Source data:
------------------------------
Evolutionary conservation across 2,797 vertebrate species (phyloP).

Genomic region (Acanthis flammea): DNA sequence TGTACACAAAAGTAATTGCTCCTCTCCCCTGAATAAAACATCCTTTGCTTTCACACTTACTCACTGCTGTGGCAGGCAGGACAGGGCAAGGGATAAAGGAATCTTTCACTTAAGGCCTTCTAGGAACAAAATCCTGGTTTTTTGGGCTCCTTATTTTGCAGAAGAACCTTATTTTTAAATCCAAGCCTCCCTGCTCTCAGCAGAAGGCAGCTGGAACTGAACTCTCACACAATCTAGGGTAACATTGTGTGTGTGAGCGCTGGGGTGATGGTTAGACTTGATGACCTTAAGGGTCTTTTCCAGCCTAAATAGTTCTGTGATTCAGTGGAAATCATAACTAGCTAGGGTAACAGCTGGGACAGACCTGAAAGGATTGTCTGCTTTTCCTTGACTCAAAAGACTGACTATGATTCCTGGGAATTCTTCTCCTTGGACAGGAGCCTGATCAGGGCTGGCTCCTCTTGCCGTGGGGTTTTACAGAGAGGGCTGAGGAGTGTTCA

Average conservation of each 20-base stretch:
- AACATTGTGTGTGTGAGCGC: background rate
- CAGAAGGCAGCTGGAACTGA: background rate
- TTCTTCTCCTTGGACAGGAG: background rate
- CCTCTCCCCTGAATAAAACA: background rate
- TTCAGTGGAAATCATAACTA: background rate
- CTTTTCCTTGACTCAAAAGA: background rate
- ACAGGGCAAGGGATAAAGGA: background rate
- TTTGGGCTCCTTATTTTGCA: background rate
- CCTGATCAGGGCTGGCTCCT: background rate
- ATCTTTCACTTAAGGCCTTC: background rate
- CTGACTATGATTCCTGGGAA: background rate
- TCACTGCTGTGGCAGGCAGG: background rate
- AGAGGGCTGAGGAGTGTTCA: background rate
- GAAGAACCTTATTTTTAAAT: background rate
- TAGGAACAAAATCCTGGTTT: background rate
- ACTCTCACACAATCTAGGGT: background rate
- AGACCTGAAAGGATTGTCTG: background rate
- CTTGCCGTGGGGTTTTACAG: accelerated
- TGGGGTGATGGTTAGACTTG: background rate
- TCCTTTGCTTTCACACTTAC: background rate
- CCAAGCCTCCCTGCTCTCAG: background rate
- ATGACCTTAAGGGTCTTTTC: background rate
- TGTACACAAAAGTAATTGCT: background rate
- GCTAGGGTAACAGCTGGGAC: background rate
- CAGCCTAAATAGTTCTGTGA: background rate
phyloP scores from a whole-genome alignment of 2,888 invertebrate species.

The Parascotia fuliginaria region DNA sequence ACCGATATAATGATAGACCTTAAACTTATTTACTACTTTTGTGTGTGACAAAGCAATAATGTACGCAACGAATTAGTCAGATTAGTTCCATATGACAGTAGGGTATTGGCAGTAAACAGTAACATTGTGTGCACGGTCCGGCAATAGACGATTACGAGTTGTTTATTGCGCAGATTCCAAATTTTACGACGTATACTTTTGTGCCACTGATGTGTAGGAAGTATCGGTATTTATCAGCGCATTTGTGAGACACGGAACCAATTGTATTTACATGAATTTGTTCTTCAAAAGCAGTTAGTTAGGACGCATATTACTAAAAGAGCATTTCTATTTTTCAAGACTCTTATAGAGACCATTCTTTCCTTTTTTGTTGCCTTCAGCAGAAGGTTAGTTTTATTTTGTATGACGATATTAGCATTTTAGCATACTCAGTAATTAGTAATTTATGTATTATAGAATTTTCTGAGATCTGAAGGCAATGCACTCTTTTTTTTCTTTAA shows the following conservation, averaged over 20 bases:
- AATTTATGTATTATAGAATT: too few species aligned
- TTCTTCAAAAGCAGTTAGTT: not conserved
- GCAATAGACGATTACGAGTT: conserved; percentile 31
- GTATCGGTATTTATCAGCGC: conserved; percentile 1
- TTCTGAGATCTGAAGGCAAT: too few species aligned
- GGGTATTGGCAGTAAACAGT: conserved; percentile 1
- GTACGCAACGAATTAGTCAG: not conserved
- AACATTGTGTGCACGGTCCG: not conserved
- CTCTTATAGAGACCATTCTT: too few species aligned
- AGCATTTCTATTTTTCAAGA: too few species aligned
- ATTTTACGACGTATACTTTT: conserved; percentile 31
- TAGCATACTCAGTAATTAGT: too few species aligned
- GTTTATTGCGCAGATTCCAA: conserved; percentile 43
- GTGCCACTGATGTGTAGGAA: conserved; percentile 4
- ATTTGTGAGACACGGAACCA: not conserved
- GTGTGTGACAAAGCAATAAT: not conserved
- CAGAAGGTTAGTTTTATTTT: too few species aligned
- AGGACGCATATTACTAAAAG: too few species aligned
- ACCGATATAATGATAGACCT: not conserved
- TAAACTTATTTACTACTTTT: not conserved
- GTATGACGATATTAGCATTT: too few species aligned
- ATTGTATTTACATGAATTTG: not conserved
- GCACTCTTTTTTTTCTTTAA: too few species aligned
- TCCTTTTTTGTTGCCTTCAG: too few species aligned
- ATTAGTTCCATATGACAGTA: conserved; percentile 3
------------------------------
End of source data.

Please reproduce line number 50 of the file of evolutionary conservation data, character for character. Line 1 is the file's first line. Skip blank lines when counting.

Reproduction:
- TAAACTTATTTACTACTTTT: not conserved